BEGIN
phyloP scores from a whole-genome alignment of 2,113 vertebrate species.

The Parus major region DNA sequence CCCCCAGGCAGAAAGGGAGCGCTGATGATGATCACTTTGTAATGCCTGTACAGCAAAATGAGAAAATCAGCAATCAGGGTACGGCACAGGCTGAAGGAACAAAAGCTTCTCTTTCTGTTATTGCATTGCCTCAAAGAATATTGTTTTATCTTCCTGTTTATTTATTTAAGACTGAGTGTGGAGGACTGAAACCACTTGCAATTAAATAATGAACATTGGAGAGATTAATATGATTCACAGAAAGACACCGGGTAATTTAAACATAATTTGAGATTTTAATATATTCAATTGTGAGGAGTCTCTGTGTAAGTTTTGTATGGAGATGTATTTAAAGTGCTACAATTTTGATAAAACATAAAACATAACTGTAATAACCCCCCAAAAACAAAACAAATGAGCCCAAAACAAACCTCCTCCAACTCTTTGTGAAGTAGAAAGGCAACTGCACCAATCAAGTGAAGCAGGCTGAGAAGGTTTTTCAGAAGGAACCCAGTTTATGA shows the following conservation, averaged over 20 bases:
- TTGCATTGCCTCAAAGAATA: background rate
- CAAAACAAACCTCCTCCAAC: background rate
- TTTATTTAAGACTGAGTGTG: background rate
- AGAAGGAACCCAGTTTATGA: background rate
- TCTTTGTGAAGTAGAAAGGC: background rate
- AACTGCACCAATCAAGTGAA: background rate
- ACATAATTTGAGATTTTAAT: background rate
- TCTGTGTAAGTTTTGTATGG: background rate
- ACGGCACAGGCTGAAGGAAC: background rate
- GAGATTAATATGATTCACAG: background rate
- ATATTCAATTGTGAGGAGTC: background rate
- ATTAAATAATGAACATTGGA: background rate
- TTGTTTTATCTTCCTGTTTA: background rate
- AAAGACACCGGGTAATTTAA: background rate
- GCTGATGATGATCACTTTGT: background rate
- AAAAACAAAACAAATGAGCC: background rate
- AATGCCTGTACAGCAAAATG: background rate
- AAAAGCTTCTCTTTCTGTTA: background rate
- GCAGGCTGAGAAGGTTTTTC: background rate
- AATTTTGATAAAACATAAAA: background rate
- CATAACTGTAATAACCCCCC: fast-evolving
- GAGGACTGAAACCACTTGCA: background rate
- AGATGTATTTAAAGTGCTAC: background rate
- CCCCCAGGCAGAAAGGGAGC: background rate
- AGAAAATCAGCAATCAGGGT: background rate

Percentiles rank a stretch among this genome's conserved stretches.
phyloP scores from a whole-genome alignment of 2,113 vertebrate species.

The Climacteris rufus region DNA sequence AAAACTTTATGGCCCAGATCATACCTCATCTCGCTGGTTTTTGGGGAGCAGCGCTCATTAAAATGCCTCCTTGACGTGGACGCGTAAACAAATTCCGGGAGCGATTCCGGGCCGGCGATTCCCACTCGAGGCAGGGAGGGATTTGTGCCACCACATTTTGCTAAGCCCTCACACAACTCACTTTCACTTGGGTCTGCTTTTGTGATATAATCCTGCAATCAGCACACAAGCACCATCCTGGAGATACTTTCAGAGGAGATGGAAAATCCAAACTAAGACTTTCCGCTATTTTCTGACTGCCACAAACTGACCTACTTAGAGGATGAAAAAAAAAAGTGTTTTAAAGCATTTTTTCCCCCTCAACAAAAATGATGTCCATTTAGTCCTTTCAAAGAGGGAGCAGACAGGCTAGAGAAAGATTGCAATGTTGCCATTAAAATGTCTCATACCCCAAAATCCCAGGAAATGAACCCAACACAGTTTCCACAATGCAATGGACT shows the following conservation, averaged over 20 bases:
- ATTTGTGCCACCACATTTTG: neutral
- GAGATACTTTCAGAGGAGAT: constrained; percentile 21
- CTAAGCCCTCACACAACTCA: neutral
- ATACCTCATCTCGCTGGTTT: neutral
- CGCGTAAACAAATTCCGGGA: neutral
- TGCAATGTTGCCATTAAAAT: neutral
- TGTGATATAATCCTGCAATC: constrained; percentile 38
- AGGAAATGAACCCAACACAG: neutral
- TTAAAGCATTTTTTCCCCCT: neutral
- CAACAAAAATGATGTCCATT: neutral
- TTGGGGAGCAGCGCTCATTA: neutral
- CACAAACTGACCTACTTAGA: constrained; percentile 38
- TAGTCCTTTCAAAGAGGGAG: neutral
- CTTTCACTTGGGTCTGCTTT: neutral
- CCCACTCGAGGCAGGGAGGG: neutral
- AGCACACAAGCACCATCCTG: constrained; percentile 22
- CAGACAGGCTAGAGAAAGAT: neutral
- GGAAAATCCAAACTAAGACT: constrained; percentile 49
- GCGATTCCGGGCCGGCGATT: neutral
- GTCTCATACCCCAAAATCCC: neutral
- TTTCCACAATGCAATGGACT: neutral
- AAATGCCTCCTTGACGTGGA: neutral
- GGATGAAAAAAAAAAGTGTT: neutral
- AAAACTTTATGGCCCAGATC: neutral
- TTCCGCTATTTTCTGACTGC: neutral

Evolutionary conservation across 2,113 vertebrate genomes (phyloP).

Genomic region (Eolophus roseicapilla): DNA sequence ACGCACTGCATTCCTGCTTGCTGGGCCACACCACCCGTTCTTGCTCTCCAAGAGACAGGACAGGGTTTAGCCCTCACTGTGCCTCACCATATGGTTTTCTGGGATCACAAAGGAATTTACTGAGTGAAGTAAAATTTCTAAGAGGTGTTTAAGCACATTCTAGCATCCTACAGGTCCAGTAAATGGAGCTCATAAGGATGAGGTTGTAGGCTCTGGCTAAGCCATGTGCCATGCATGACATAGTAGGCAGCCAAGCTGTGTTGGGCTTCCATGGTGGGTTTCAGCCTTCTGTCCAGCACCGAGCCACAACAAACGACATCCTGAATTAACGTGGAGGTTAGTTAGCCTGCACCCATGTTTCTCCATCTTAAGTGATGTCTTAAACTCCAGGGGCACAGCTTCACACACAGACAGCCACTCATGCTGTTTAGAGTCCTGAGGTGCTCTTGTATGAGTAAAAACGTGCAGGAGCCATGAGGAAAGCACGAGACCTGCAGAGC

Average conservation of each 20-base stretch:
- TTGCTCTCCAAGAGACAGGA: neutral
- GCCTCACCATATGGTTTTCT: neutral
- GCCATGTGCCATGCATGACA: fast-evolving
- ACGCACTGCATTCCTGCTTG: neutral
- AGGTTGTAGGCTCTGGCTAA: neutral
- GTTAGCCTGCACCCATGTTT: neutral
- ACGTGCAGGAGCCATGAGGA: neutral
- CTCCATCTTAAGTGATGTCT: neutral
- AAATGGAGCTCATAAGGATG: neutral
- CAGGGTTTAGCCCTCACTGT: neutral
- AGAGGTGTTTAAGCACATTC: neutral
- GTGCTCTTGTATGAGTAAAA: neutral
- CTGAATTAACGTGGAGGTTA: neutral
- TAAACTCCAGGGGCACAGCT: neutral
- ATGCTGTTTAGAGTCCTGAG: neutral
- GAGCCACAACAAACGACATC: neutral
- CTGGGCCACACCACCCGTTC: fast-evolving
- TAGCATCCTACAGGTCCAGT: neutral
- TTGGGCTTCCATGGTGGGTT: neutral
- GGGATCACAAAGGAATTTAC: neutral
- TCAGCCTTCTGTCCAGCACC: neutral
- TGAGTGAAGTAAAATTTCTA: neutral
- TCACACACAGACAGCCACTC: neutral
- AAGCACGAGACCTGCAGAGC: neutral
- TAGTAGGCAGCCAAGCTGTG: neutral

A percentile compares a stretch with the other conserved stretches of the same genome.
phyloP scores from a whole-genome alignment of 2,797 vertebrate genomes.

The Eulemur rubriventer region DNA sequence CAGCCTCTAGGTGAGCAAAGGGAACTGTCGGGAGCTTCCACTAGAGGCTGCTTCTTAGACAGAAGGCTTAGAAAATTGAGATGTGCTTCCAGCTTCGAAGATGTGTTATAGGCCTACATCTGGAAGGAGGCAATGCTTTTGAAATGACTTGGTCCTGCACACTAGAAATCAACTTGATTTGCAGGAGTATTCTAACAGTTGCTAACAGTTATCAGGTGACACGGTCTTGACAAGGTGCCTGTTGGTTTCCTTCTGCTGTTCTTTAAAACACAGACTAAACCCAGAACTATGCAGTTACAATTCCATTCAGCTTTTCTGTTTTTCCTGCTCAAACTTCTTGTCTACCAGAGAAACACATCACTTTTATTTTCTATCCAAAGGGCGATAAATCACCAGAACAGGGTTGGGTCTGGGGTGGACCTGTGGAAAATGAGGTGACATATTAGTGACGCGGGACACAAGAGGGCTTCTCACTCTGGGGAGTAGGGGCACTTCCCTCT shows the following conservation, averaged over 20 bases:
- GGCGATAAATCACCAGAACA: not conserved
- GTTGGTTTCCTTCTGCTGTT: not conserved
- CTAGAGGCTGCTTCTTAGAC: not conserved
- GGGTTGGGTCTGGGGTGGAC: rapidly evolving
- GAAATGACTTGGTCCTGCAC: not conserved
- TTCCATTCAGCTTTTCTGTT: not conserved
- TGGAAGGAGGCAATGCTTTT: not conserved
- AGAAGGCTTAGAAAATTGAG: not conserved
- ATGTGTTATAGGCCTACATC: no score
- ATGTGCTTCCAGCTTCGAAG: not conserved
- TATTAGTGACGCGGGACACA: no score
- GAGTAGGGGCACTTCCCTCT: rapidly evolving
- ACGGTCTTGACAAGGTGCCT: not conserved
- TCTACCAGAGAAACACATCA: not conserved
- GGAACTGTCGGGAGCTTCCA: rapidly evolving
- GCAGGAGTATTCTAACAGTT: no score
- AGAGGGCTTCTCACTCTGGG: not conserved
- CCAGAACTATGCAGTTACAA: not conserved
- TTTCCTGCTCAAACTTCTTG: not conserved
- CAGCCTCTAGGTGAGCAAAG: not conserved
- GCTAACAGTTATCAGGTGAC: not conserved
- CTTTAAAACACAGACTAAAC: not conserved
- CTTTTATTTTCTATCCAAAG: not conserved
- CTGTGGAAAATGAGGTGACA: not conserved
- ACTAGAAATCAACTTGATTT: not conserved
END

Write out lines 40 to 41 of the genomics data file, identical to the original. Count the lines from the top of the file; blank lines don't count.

- CAACAAAAATGATGTCCATT: neutral
- TTGGGGAGCAGCGCTCATTA: neutral